Indiana is one of 10 stops on a national Health Means Business tour. The Indiana Chamber Foundation is partnering with the U.S. Chamber of Commerce Foundation and the Robert Wood Johnson Foundation for the February 5 event. We see this as just one of many steps to putting Indiana on a healthier road and keeping our state among the nation’s business leaders.

Tom Hirons, president and CEO of Hirons, is the 2016 Indiana Chamber of Commerce chairman of the board.

Wellness Council of Indiana Recognizes 35 AchieveWELL Companies

Wellness-Indiana-LogoThe Wellness Council of Indiana recently announced that 35 Hoosier organizations across the state have qualified for new AchieveWELL certification.

Groups working toward creating a corporate culture that encourages and supports employee health through worksite wellness programs are eligible for the designation. AchieveWELL provides an independent assessment of wellness processes and is divided into three levels: Three Star, Four Star and Five Star. The standards are progressive through the Five-Star Award.

New Three-Star recipients:
• Bona Vista Programs, Inc. – Kokomo
• CICOA Aging & In-Home Solutions – Indianapolis
• Gregory & Appel Insurance – Indianapolis
• Hamilton County – Noblesville
• The Indiana Rail Road Company – Indianapolis
• Indiana University – Bloomington
• Indianapolis Public Transportation Corporation
• Katz, Sapper & Miller CPAs – Indianapolis
• Lenex Steel Corporation – Indianapolis
• LHD Benefit Advisors – Indianapolis
• Monarch Beverage – Indianapolis
• Muncie Delaware Co. Chamber of Commerce and Horizon Convention Center
• Muncie Indiana Transit System
• MutualBank – Muncie
• Open Door Health Services – Muncie
• Riverview Health – Noblesville
• Shindigz – South Whitley
• Simon Property Group – Indianapolis
• State of Indiana – Indianapolis
• Taghleef Industries, Inc. – Terre Haute
• Walgreens Pharmacies – Carmel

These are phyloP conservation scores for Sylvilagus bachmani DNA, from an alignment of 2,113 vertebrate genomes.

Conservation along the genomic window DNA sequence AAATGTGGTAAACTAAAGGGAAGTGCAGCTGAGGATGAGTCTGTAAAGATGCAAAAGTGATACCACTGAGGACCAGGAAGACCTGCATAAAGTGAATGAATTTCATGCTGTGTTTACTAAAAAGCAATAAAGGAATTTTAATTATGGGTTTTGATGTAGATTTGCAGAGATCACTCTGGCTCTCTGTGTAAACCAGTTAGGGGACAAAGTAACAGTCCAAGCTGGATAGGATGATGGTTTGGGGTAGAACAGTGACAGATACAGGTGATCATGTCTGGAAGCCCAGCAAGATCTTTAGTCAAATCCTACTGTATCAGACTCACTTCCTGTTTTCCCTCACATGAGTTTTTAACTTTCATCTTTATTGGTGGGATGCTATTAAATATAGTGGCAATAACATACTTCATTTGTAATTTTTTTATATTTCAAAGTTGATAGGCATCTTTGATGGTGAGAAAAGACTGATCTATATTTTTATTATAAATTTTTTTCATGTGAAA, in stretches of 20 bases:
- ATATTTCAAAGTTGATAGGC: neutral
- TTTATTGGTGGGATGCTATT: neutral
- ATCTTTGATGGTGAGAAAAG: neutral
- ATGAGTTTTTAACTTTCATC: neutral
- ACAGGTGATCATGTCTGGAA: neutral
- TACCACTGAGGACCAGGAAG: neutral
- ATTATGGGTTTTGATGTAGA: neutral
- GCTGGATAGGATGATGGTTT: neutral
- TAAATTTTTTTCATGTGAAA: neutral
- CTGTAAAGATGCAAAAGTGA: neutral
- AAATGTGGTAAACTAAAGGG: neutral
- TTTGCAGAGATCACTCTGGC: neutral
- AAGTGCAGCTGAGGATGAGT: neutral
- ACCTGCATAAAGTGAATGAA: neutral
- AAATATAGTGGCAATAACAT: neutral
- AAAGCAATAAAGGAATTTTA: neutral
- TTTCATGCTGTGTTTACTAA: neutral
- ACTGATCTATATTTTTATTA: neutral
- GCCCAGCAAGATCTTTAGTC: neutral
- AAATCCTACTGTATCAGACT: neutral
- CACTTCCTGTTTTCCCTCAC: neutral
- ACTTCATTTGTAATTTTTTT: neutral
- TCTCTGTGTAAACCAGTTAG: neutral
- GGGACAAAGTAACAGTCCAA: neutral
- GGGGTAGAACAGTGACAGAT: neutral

New Four-Star recipients:
• Apex Benefits Group, Inc. – Indianapolis
• City of South Bend – South Bend
• Covance Central Laboratory Services, Inc. – Indianapolis
• Hancock Regional Hospital – Greenfield
• IU Health Ball Memorial Hospital – Muncie
• Margaret Mary Health – Batesville
• Mulzer Crushed Stone, Inc. – Tell City
• The Children’s Museum of Indianapolis – Indianapolis
• Walker Information, Inc. – Indianapolis

New Five-Star recipients:
• Ball State University – Muncie
• Citizens Energy Group – Indianapolis
• Ontario Systems – Muncie
• Vectren Corporation – Evansville
• Youth Opportunity Center – Muncie

Without dictating how worksite wellness programs are conducted, the AchieveWELL process offers a clear understanding of the necessary components of successful worksite wellness and recognizes excellence in the field of health promotion. Helpful tools, templates and personal coaching are offered to those aspiring to become AchieveWELL organizations.

The AchieveWELL program is free to members of the Wellness Council of Indiana. For information on joining the Wellness Council, visit www.wellnessindiana.org or call (317) 264-2168.

The Wellness Council of Indiana is a wholly-owned subsidiary of the Indiana Chamber of Commerce.

2014 Best Places to Work in Indiana Named; Rankings Coming May 1

A record-tying 100 companies, including 27 new honorees from last year, have been selected as a 2014 Best Place to Work in Indiana, the Indiana Chamber of Commerce announced today. Actual rankings for the companies will be unveiled at a May 1 awards dinner, presented in partnership with Hylant, at the Indiana Convention Center in downtown Indianapolis.

These top companies in the state were determined through employer reports and comprehensive employee surveys. The Best Companies Group, which handled the selection process, oversees similar programs in 21 other states.

Winners were selected from four categories: small companies of between 15 and 74 U.S. employees; medium companies of between 75 and 249 U.S. employees; large companies of between 250 and 999 U.S. employees; and major companies with 1,000 or more U.S. employees. Out-of-state parent companies were eligible to participate if at least 15 full-time employees are in Indiana.

This year saw the most number of applicants ever for the program, says Indiana Chamber President and CEO Kevin Brinegar.